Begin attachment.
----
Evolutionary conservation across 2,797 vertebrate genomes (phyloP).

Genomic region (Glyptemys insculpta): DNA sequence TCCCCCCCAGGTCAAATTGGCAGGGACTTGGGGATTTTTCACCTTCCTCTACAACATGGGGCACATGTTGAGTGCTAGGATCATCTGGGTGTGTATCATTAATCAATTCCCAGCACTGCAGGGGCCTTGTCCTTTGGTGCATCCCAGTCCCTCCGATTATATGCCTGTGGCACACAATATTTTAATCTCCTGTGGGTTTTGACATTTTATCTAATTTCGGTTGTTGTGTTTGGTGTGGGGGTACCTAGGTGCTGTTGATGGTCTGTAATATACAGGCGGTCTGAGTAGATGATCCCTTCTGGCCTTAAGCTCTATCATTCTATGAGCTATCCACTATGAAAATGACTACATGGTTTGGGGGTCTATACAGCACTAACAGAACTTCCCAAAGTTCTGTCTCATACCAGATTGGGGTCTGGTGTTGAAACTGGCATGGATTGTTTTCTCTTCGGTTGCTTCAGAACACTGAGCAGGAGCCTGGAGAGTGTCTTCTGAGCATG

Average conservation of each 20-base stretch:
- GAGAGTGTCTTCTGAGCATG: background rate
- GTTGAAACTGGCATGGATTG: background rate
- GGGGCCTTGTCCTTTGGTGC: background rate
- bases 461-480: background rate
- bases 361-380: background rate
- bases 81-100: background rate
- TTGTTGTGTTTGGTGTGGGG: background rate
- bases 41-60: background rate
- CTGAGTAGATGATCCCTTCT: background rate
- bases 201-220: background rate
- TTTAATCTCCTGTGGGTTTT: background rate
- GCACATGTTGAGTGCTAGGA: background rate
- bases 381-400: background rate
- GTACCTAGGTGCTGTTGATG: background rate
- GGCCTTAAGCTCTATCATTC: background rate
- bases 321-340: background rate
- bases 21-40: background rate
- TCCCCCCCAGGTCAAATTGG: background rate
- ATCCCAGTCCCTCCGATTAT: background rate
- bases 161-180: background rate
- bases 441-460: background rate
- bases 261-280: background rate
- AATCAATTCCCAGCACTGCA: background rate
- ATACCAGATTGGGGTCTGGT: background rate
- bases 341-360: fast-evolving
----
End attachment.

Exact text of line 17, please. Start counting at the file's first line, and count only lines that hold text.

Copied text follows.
- GTACCTAGGTGCTGTTGATG: background rate